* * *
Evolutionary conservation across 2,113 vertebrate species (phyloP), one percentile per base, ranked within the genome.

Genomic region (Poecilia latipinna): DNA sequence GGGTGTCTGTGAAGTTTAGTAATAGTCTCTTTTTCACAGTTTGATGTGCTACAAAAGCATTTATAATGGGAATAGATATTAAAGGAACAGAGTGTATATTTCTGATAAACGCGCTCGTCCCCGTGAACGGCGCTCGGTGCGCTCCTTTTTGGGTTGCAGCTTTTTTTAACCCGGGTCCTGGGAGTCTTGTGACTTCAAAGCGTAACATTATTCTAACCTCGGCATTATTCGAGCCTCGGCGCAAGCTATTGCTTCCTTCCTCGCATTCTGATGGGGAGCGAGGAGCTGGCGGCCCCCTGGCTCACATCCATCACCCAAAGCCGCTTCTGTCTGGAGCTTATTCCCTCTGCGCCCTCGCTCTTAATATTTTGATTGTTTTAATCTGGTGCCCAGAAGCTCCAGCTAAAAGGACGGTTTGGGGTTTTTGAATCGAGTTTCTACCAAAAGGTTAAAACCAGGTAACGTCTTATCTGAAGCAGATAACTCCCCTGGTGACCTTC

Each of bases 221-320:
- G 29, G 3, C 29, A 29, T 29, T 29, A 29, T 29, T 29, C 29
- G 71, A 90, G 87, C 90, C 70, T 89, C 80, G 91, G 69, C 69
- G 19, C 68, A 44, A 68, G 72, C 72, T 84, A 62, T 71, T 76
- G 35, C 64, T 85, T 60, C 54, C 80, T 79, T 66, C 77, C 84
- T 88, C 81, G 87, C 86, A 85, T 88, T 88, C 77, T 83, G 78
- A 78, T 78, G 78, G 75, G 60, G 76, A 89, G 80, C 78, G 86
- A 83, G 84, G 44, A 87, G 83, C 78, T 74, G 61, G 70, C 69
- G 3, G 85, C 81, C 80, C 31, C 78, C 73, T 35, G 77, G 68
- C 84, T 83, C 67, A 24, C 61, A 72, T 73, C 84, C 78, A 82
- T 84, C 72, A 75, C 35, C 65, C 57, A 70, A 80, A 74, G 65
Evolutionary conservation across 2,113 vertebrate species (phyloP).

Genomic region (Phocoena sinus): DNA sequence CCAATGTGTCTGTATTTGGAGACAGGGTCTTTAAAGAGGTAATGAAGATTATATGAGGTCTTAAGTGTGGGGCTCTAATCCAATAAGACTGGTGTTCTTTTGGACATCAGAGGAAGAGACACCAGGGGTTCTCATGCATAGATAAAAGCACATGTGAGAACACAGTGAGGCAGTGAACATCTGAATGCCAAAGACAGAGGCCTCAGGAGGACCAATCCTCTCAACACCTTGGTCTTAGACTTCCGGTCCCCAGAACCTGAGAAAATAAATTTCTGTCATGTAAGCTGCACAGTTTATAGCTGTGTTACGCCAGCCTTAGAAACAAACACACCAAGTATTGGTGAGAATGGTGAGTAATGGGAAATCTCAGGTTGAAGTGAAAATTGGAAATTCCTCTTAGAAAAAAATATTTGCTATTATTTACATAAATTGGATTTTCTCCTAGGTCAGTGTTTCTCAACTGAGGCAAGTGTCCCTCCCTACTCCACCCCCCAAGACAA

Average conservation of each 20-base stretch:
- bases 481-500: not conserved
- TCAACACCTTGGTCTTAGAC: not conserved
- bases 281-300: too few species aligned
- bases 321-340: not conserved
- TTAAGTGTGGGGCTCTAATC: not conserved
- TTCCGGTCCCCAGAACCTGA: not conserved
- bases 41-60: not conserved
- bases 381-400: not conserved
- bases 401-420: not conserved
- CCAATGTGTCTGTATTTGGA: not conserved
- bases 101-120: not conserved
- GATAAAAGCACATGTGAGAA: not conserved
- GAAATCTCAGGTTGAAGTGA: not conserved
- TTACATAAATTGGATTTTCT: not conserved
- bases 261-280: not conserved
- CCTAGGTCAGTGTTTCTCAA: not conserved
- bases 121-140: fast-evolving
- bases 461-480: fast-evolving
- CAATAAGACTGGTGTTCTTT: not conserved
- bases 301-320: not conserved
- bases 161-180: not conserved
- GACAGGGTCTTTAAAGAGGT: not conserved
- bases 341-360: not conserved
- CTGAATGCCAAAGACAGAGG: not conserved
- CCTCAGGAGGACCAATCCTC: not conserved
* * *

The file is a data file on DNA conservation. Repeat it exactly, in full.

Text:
Evolutionary conservation across 2,113 vertebrate species (phyloP), one percentile per base, ranked within the genome.

Genomic region (Poecilia latipinna): DNA sequence GGGTGTCTGTGAAGTTTAGTAATAGTCTCTTTTTCACAGTTTGATGTGCTACAAAAGCATTTATAATGGGAATAGATATTAAAGGAACAGAGTGTATATTTCTGATAAACGCGCTCGTCCCCGTGAACGGCGCTCGGTGCGCTCCTTTTTGGGTTGCAGCTTTTTTTAACCCGGGTCCTGGGAGTCTTGTGACTTCAAAGCGTAACATTATTCTAACCTCGGCATTATTCGAGCCTCGGCGCAAGCTATTGCTTCCTTCCTCGCATTCTGATGGGGAGCGAGGAGCTGGCGGCCCCCTGGCTCACATCCATCACCCAAAGCCGCTTCTGTCTGGAGCTTATTCCCTCTGCGCCCTCGCTCTTAATATTTTGATTGTTTTAATCTGGTGCCCAGAAGCTCCAGCTAAAAGGACGGTTTGGGGTTTTTGAATCGAGTTTCTACCAAAAGGTTAAAACCAGGTAACGTCTTATCTGAAGCAGATAACTCCCCTGGTGACCTTC

Each of bases 221-320:
- G 29, G 3, C 29, A 29, T 29, T 29, A 29, T 29, T 29, C 29
- G 71, A 90, G 87, C 90, C 70, T 89, C 80, G 91, G 69, C 69
- G 19, C 68, A 44, A 68, G 72, C 72, T 84, A 62, T 71, T 76
- G 35, C 64, T 85, T 60, C 54, C 80, T 79, T 66, C 77, C 84
- T 88, C 81, G 87, C 86, A 85, T 88, T 88, C 77, T 83, G 78
- A 78, T 78, G 78, G 75, G 60, G 76, A 89, G 80, C 78, G 86
- A 83, G 84, G 44, A 87, G 83, C 78, T 74, G 61, G 70, C 69
- G 3, G 85, C 81, C 80, C 31, C 78, C 73, T 35, G 77, G 68
- C 84, T 83, C 67, A 24, C 61, A 72, T 73, C 84, C 78, A 82
- T 84, C 72, A 75, C 35, C 65, C 57, A 70, A 80, A 74, G 65
Evolutionary conservation across 2,113 vertebrate species (phyloP).

Genomic region (Phocoena sinus): DNA sequence CCAATGTGTCTGTATTTGGAGACAGGGTCTTTAAAGAGGTAATGAAGATTATATGAGGTCTTAAGTGTGGGGCTCTAATCCAATAAGACTGGTGTTCTTTTGGACATCAGAGGAAGAGACACCAGGGGTTCTCATGCATAGATAAAAGCACATGTGAGAACACAGTGAGGCAGTGAACATCTGAATGCCAAAGACAGAGGCCTCAGGAGGACCAATCCTCTCAACACCTTGGTCTTAGACTTCCGGTCCCCAGAACCTGAGAAAATAAATTTCTGTCATGTAAGCTGCACAGTTTATAGCTGTGTTACGCCAGCCTTAGAAACAAACACACCAAGTATTGGTGAGAATGGTGAGTAATGGGAAATCTCAGGTTGAAGTGAAAATTGGAAATTCCTCTTAGAAAAAAATATTTGCTATTATTTACATAAATTGGATTTTCTCCTAGGTCAGTGTTTCTCAACTGAGGCAAGTGTCCCTCCCTACTCCACCCCCCAAGACAA

Average conservation of each 20-base stretch:
- bases 481-500: not conserved
- TCAACACCTTGGTCTTAGAC: not conserved
- bases 281-300: too few species aligned
- bases 321-340: not conserved
- TTAAGTGTGGGGCTCTAATC: not conserved
- TTCCGGTCCCCAGAACCTGA: not conserved
- bases 41-60: not conserved
- bases 381-400: not conserved
- bases 401-420: not conserved
- CCAATGTGTCTGTATTTGGA: not conserved
- bases 101-120: not conserved
- GATAAAAGCACATGTGAGAA: not conserved
- GAAATCTCAGGTTGAAGTGA: not conserved
- TTACATAAATTGGATTTTCT: not conserved
- bases 261-280: not conserved
- CCTAGGTCAGTGTTTCTCAA: not conserved
- bases 121-140: fast-evolving
- bases 461-480: fast-evolving
- CAATAAGACTGGTGTTCTTT: not conserved
- bases 301-320: not conserved
- bases 161-180: not conserved
- GACAGGGTCTTTAAAGAGGT: not conserved
- bases 341-360: not conserved
- CTGAATGCCAAAGACAGAGG: not conserved
- CCTCAGGAGGACCAATCCTC: not conserved